During November the portfolio rose 1.78% vs 2.45% for the S&P 500. Performance was dragged down by Gamestop (GME) which dropped 12% month-on-month as guidance was reduced and earnings missed on delayed game releases. Alaskan Air (ALK) added another 11% after October’s 22% gain and I’ve started taking profits. Hewlett Packard (HPQ) gained 9% with the spin-off of the company into two as a tailwind. Something interesting I noticed was that for the second consecutive time HPQ sold off after hours during the earnings announcement, only to rally when the stock opened for trading the next day…
The portfolio is on track to outperform the S&P 500 for the 11th consecutive quarter. Regardless of headwinds (i.e. geopolitics, global growth, etc) the S&P 500 has continued to record new highs, and this strength has also helped the portfolio which is net long. Investors should not fight the market but remain long. We must keep an open eye for bearish catalysts that will not only emerge but affect the market in a direct and obvious way. This I believe will be reflected in the fundamentals and technical. In other words when we not only have the reasons for a change in the market but also see it happen then we take action.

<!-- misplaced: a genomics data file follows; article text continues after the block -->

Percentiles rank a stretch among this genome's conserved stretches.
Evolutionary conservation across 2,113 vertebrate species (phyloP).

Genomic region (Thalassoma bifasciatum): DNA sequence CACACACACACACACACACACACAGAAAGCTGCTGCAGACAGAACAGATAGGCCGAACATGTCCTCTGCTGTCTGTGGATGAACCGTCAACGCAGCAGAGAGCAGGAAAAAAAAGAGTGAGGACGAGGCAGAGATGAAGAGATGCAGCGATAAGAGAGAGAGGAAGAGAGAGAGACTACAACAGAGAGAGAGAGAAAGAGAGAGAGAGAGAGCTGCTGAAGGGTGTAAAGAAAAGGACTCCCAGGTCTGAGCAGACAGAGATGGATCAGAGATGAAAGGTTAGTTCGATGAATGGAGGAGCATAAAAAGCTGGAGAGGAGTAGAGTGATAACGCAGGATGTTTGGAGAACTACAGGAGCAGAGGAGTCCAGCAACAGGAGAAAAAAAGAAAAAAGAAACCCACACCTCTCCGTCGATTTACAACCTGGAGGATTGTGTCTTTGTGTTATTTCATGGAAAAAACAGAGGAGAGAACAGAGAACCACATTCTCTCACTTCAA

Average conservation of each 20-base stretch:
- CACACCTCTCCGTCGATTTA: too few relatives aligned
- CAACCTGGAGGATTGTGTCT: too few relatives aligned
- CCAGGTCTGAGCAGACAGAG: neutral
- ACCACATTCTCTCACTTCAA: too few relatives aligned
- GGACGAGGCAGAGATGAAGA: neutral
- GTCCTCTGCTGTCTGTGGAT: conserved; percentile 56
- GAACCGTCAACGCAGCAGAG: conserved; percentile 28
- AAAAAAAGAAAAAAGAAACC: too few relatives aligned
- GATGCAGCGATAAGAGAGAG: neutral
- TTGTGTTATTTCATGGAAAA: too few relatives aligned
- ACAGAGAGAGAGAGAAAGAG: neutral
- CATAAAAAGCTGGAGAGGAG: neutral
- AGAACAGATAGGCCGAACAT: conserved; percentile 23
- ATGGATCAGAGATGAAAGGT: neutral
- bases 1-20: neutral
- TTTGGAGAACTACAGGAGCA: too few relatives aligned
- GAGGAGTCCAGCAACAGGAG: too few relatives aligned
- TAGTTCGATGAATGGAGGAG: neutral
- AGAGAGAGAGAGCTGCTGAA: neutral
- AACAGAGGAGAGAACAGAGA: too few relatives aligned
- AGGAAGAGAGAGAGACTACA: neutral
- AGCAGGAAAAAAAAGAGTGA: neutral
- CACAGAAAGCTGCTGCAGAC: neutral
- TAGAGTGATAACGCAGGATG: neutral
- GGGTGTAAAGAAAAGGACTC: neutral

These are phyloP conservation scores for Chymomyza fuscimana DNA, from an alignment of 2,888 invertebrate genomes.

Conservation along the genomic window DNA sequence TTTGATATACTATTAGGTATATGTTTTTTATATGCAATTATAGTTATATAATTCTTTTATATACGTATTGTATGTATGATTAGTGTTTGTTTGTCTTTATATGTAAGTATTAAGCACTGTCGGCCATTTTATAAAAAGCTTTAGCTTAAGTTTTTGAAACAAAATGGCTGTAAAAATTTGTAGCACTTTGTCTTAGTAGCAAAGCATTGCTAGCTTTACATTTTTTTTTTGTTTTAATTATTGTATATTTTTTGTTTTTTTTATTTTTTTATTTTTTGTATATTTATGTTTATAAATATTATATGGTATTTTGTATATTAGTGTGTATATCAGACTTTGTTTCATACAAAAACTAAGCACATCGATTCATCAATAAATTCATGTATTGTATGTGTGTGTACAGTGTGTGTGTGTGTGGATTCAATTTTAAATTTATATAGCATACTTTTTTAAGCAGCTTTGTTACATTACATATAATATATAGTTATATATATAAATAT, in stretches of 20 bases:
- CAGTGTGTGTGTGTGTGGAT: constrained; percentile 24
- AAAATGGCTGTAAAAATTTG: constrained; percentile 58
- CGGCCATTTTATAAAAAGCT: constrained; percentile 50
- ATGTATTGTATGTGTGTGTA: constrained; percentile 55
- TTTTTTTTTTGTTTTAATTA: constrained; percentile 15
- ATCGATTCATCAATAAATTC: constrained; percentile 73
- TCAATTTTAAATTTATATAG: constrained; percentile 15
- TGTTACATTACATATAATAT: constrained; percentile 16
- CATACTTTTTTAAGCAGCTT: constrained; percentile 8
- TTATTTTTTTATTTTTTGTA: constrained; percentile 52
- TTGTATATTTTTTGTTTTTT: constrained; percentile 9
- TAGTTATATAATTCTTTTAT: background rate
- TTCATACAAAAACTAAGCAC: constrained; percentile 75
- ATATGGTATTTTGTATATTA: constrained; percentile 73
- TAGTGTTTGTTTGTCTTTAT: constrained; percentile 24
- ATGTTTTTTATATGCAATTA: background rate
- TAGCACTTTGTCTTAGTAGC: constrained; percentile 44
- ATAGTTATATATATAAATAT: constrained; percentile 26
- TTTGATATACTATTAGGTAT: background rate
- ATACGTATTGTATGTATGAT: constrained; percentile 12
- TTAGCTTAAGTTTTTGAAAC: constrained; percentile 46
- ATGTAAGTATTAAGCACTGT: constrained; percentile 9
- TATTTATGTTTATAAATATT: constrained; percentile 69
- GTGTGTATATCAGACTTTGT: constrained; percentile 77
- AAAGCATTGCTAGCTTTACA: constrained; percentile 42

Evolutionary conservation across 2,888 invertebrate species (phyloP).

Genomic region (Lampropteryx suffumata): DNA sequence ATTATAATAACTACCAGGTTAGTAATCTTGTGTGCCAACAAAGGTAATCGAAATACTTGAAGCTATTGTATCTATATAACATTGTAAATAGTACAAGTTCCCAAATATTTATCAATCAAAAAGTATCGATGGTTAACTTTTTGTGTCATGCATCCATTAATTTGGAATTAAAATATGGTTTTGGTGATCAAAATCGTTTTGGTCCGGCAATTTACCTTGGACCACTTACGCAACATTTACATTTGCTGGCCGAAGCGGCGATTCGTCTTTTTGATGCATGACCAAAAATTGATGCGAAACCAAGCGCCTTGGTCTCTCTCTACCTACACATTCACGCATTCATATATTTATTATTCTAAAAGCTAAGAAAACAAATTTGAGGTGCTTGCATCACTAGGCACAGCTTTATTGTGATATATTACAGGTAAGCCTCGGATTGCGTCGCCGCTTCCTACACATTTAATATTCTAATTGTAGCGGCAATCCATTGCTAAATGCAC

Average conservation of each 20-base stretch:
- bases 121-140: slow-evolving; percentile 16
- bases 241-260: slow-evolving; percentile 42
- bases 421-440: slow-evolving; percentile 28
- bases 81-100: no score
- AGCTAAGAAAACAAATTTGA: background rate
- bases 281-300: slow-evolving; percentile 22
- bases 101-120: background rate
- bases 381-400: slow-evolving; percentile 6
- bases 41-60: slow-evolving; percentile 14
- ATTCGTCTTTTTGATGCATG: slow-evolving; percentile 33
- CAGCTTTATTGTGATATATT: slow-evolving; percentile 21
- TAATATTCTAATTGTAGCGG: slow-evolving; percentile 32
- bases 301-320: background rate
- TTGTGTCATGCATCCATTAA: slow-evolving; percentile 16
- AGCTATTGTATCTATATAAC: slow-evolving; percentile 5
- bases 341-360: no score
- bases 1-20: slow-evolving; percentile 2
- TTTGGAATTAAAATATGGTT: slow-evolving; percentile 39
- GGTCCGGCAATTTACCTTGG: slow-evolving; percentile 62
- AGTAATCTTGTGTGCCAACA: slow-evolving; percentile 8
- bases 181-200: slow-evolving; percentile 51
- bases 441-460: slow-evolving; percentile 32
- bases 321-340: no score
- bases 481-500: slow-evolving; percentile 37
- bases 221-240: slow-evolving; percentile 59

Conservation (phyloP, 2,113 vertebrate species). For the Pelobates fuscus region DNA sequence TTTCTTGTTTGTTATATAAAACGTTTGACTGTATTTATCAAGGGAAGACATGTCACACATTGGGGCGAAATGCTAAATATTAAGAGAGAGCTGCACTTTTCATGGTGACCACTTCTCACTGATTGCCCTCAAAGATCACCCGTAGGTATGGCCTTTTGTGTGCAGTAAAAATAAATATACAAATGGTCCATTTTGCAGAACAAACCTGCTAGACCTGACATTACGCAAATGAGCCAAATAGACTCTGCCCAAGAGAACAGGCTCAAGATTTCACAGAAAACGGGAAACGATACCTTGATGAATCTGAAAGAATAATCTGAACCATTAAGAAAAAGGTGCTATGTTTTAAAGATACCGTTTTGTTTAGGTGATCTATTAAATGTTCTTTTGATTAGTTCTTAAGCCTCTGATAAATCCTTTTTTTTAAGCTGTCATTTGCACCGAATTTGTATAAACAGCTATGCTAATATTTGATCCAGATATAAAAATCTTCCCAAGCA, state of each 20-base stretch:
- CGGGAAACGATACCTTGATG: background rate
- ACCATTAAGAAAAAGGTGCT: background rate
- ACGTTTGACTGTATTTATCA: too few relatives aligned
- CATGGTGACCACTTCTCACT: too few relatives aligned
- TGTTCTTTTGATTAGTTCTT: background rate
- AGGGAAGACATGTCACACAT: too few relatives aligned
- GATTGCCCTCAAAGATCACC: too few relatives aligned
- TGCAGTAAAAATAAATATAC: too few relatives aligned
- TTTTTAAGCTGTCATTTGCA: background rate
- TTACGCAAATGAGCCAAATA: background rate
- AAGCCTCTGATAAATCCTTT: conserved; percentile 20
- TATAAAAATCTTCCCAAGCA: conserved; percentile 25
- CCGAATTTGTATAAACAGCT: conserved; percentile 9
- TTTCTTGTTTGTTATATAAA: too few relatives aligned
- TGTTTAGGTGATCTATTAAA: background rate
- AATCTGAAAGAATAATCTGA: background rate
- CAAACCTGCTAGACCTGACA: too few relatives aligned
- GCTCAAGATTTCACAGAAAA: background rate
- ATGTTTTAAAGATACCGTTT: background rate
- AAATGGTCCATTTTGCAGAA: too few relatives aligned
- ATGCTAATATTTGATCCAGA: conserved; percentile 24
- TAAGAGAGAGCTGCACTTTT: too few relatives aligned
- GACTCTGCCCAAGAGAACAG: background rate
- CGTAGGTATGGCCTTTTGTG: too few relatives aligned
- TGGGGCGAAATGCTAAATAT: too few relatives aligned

I’ve been asked way too many times this year, why I haven’t hedged to protect my returns. My answer remains it is because we continue to be in a bull market. While I take on a few shorts, the portfolio is net long. Shorting the market or individual overvalued stocks on a large scale could hurt returns without necessarily reducing risk. The time to increase your short position is not when you have great returns but when the market weakens. Please see my article for Seeking Alpha found here: http://goo.gl/8E5pyd If you can’t access it then e-mail me and I’ll send you a copy, however if you are involved in the US markets then I recommend you become a member (it is free of charge).
My research shows that a consistent long-short strategy underperforms a long-only strategy. However a dynamic long-short strategy which is long during bull markets and long-short during bear markets will not only producing better returns but also significantly reduce the downside. (See the article for more details). The largest decline of the dynamic long-short portfolio was -11%. Until my research tells me otherwise, this is how I intend to manage my portfolio. And at the end of the day it makes perfect sense. The market goes up most of the time and carries with it all types of stocks, and value stocks even more. During bear markets, investors get picky and look for reasons to trash any stock. Why make your investing difficult?
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